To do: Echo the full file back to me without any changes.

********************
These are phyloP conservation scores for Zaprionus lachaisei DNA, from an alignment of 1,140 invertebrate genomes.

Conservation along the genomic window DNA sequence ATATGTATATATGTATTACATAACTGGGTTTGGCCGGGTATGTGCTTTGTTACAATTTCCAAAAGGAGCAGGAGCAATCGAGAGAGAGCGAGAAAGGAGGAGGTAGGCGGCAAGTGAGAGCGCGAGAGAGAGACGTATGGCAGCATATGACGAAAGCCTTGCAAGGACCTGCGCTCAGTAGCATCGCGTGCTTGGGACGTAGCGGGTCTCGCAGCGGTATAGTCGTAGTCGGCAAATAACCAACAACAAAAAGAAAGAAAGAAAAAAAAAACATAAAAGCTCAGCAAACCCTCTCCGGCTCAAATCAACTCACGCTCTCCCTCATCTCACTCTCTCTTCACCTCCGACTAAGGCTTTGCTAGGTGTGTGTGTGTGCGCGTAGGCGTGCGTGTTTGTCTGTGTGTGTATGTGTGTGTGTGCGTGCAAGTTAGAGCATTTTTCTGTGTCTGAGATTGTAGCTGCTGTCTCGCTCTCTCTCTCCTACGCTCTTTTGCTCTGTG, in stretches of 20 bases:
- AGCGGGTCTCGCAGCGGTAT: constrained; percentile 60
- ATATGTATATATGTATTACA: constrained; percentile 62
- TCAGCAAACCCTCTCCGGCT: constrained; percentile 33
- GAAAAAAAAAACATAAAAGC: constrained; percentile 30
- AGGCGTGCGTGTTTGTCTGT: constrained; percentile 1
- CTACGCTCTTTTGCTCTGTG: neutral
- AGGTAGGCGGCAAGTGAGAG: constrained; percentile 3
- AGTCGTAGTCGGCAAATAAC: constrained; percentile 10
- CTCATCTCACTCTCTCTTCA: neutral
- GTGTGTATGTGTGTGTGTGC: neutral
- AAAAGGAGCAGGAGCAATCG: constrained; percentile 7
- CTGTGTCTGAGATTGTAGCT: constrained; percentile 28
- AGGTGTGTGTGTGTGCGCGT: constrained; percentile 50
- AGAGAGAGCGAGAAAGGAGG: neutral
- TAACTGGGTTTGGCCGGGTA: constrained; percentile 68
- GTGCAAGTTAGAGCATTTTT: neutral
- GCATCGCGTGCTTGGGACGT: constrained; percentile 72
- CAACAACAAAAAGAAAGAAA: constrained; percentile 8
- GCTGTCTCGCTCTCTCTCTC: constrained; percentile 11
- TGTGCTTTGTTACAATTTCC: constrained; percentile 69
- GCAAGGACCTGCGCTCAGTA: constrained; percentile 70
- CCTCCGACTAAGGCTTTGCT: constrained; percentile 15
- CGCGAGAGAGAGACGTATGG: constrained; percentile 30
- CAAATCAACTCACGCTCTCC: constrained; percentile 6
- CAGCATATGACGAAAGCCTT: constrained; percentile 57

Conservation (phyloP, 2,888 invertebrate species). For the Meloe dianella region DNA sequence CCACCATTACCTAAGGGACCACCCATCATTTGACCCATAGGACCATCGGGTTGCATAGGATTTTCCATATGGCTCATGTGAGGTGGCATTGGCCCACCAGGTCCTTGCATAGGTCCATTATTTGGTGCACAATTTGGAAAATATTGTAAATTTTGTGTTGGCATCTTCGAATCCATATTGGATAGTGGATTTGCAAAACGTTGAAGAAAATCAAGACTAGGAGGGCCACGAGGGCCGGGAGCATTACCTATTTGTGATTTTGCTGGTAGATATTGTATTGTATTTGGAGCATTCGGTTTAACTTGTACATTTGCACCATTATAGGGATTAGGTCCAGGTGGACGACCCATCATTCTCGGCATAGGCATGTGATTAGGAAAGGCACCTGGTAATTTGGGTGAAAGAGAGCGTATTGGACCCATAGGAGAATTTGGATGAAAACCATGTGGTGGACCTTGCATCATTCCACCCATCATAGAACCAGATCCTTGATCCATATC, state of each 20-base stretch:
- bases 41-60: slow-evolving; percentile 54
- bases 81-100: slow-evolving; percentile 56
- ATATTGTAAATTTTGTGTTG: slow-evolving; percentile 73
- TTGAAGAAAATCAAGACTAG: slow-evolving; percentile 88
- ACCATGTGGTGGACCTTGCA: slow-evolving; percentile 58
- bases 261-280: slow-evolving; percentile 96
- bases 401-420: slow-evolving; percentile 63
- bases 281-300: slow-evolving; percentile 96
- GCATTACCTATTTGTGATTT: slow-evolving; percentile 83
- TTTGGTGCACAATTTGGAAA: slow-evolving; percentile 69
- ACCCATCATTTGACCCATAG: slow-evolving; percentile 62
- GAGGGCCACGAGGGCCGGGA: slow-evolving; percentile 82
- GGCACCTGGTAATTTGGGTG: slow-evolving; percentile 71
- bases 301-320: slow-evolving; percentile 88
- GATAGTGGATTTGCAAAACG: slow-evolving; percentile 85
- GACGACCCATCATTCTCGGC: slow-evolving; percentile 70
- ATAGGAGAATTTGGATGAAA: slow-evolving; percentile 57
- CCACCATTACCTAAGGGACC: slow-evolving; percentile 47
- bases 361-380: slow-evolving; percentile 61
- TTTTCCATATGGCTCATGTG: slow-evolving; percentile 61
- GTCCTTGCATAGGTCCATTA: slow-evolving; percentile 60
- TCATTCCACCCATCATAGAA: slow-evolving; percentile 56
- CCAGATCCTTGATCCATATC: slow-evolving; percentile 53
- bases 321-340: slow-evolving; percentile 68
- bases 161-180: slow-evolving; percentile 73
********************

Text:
These are phyloP conservation scores for Zaprionus lachaisei DNA, from an alignment of 1,140 invertebrate genomes.

Conservation along the genomic window DNA sequence ATATGTATATATGTATTACATAACTGGGTTTGGCCGGGTATGTGCTTTGTTACAATTTCCAAAAGGAGCAGGAGCAATCGAGAGAGAGCGAGAAAGGAGGAGGTAGGCGGCAAGTGAGAGCGCGAGAGAGAGACGTATGGCAGCATATGACGAAAGCCTTGCAAGGACCTGCGCTCAGTAGCATCGCGTGCTTGGGACGTAGCGGGTCTCGCAGCGGTATAGTCGTAGTCGGCAAATAACCAACAACAAAAAGAAAGAAAGAAAAAAAAAACATAAAAGCTCAGCAAACCCTCTCCGGCTCAAATCAACTCACGCTCTCCCTCATCTCACTCTCTCTTCACCTCCGACTAAGGCTTTGCTAGGTGTGTGTGTGTGCGCGTAGGCGTGCGTGTTTGTCTGTGTGTGTATGTGTGTGTGTGCGTGCAAGTTAGAGCATTTTTCTGTGTCTGAGATTGTAGCTGCTGTCTCGCTCTCTCTCTCCTACGCTCTTTTGCTCTGTG, in stretches of 20 bases:
- AGCGGGTCTCGCAGCGGTAT: constrained; percentile 60
- ATATGTATATATGTATTACA: constrained; percentile 62
- TCAGCAAACCCTCTCCGGCT: constrained; percentile 33
- GAAAAAAAAAACATAAAAGC: constrained; percentile 30
- AGGCGTGCGTGTTTGTCTGT: constrained; percentile 1
- CTACGCTCTTTTGCTCTGTG: neutral
- AGGTAGGCGGCAAGTGAGAG: constrained; percentile 3
- AGTCGTAGTCGGCAAATAAC: constrained; percentile 10
- CTCATCTCACTCTCTCTTCA: neutral
- GTGTGTATGTGTGTGTGTGC: neutral
- AAAAGGAGCAGGAGCAATCG: constrained; percentile 7
- CTGTGTCTGAGATTGTAGCT: constrained; percentile 28
- AGGTGTGTGTGTGTGCGCGT: constrained; percentile 50
- AGAGAGAGCGAGAAAGGAGG: neutral
- TAACTGGGTTTGGCCGGGTA: constrained; percentile 68
- GTGCAAGTTAGAGCATTTTT: neutral
- GCATCGCGTGCTTGGGACGT: constrained; percentile 72
- CAACAACAAAAAGAAAGAAA: constrained; percentile 8
- GCTGTCTCGCTCTCTCTCTC: constrained; percentile 11
- TGTGCTTTGTTACAATTTCC: constrained; percentile 69
- GCAAGGACCTGCGCTCAGTA: constrained; percentile 70
- CCTCCGACTAAGGCTTTGCT: constrained; percentile 15
- CGCGAGAGAGAGACGTATGG: constrained; percentile 30
- CAAATCAACTCACGCTCTCC: constrained; percentile 6
- CAGCATATGACGAAAGCCTT: constrained; percentile 57

Conservation (phyloP, 2,888 invertebrate species). For the Meloe dianella region DNA sequence CCACCATTACCTAAGGGACCACCCATCATTTGACCCATAGGACCATCGGGTTGCATAGGATTTTCCATATGGCTCATGTGAGGTGGCATTGGCCCACCAGGTCCTTGCATAGGTCCATTATTTGGTGCACAATTTGGAAAATATTGTAAATTTTGTGTTGGCATCTTCGAATCCATATTGGATAGTGGATTTGCAAAACGTTGAAGAAAATCAAGACTAGGAGGGCCACGAGGGCCGGGAGCATTACCTATTTGTGATTTTGCTGGTAGATATTGTATTGTATTTGGAGCATTCGGTTTAACTTGTACATTTGCACCATTATAGGGATTAGGTCCAGGTGGACGACCCATCATTCTCGGCATAGGCATGTGATTAGGAAAGGCACCTGGTAATTTGGGTGAAAGAGAGCGTATTGGACCCATAGGAGAATTTGGATGAAAACCATGTGGTGGACCTTGCATCATTCCACCCATCATAGAACCAGATCCTTGATCCATATC, state of each 20-base stretch:
- bases 41-60: slow-evolving; percentile 54
- bases 81-100: slow-evolving; percentile 56
- ATATTGTAAATTTTGTGTTG: slow-evolving; percentile 73
- TTGAAGAAAATCAAGACTAG: slow-evolving; percentile 88
- ACCATGTGGTGGACCTTGCA: slow-evolving; percentile 58
- bases 261-280: slow-evolving; percentile 96
- bases 401-420: slow-evolving; percentile 63
- bases 281-300: slow-evolving; percentile 96
- GCATTACCTATTTGTGATTT: slow-evolving; percentile 83
- TTTGGTGCACAATTTGGAAA: slow-evolving; percentile 69
- ACCCATCATTTGACCCATAG: slow-evolving; percentile 62
- GAGGGCCACGAGGGCCGGGA: slow-evolving; percentile 82
- GGCACCTGGTAATTTGGGTG: slow-evolving; percentile 71
- bases 301-320: slow-evolving; percentile 88
- GATAGTGGATTTGCAAAACG: slow-evolving; percentile 85
- GACGACCCATCATTCTCGGC: slow-evolving; percentile 70
- ATAGGAGAATTTGGATGAAA: slow-evolving; percentile 57
- CCACCATTACCTAAGGGACC: slow-evolving; percentile 47
- bases 361-380: slow-evolving; percentile 61
- TTTTCCATATGGCTCATGTG: slow-evolving; percentile 61
- GTCCTTGCATAGGTCCATTA: slow-evolving; percentile 60
- TCATTCCACCCATCATAGAA: slow-evolving; percentile 56
- CCAGATCCTTGATCCATATC: slow-evolving; percentile 53
- bases 321-340: slow-evolving; percentile 68
- bases 161-180: slow-evolving; percentile 73